Tuesday, May 8, 2012

Electoral Maps: Where We Stand Today

Their are any number of electoral maps you can refer to when attempting to horse race the 2012 Presidential Election. A generally good starting point for how things look can be found here.

Their are a couple of things interesting about this map.

Arizona is listed as a toss up. I don't actually believe Arizona is a toss up or, rather, I'll believe it when I see it. While it's true that the state is filled largely with Tea Party crazies in the state legislature from top to bottom, and has a governor with what could best be described as a tenuous grip on reality, this is a state with a significant retiree population and, no matter how charming Tuscon and Flagstaff may be, they aren't going to overcome the rest of the state's rural, elderly nature.

That said, the fact that we even have to have this conversation about Arizona speaks volumes about how much self inflicted damage the Republican brand has done to itself in pursuit of the elderly white xenophobes that keep it in business outside of the south.

South Carolina is listed as a toss up. This is the guy the Democrats managed to put up against one of the biggest idiots in the Senate.  And We're supposed to think this state is contestable. Nope.

New Hampshire is listed as a toss up. Live Free or Die. Whatever. You might swing the state to the R column if they pick Kelly Ayotte as a VP candidate but, like the rest of New England, this will be a Democratic state in 2012.

Virginia is listed as a toss up. Virginia is interesting in a lot of ways. There may not be a state that represents the swing state dichotomy better than the difference between the relatively affluent, and liberal, suburbs of DC and Charlottsville versus the rest of the state. Obama is up by eight, in Virginia at the moment and I would expect that that lead would narrow but hold. The Senate race, with Tim Kaine taking on George 'Macaca' Allen, is the one to watch there.

Iowa is listed as a toss up. I've never bought this. Like Minnesota and Wisconsin, though the rural Republican contingent can turn out during off election cycles, an acceptable Democratic candidate should win all three of what I call the DFL states. 

If you'd have a moment, I'd recommend digging into this analysis of Iowa. Like Virginia, President Obama is up by eight points. His lead among women voters is 20 points. He has a significant lead among young voters. But PPP really buries the lead:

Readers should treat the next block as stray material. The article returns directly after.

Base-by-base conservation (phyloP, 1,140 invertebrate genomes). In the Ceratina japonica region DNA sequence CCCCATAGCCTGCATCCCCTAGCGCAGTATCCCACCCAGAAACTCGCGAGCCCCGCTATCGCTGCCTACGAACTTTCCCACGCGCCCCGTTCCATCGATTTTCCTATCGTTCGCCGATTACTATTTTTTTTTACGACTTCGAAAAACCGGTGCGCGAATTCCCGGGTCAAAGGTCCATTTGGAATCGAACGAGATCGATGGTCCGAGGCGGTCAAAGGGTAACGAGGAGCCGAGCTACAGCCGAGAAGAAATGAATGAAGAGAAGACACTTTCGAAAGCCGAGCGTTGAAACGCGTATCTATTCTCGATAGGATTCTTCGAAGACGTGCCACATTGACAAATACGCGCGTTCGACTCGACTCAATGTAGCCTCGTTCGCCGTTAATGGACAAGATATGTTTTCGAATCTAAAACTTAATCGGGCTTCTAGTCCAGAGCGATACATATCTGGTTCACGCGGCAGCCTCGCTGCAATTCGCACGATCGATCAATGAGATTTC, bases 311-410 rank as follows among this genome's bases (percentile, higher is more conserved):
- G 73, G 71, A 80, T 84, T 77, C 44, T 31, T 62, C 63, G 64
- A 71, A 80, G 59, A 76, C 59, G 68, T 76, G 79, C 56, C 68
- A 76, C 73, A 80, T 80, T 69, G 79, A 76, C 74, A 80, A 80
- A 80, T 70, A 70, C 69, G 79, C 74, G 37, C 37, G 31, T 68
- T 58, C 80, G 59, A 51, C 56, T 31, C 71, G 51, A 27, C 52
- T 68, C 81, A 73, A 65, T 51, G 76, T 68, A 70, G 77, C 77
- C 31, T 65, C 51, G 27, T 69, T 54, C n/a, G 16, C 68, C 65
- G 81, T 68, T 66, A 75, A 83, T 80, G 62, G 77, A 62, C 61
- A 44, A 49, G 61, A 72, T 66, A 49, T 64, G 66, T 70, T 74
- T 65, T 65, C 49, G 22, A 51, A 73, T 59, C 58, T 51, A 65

Obama's running basically even with Romney among seniors.

No. Really. Take a moment and think about that. The Republicans aren't even winning Seniors in Iowa. This should set off alarm bells everywhere, if you're a Republican.
Missouri, Indiana and North Carolina are what they are. I would expect that Missouri and Indiana would regress to the mean and vote Republican. The fact that Missouri and Indiana were even close is a testament to a turnout effort that, frankly, I don't think can be duplicated. What little polling we have on Clare McCaskill's Senate race in Missouri is not promsing.

 I don't honestly know what to make of North Carolina, but I would expect that the financial crisis caused enough job losses around Charlotte to cause the state to narrowly vote Republican this time around. The anti-gay rights bigots are out in full force today to approve Amendment One, so that's already a bad sign.

Florida is a toss up but, unlike in previous elections, not one the Democrats are likely to need to win, thanks to inroads made in the Mountain West and in Virginia. But if you'd like a glimpse of future voting trends in Florida, I'd direct you here for some great background on how Hispanic in migration into the I-4 corridor is swinging that state ever so slowly toward the Democrats.

There's still a long way to go. But baring a significant change, the contest you're being told is close, won't actually be close. In fact, it'll look a lot like this

Now, the Senate on the other hand.....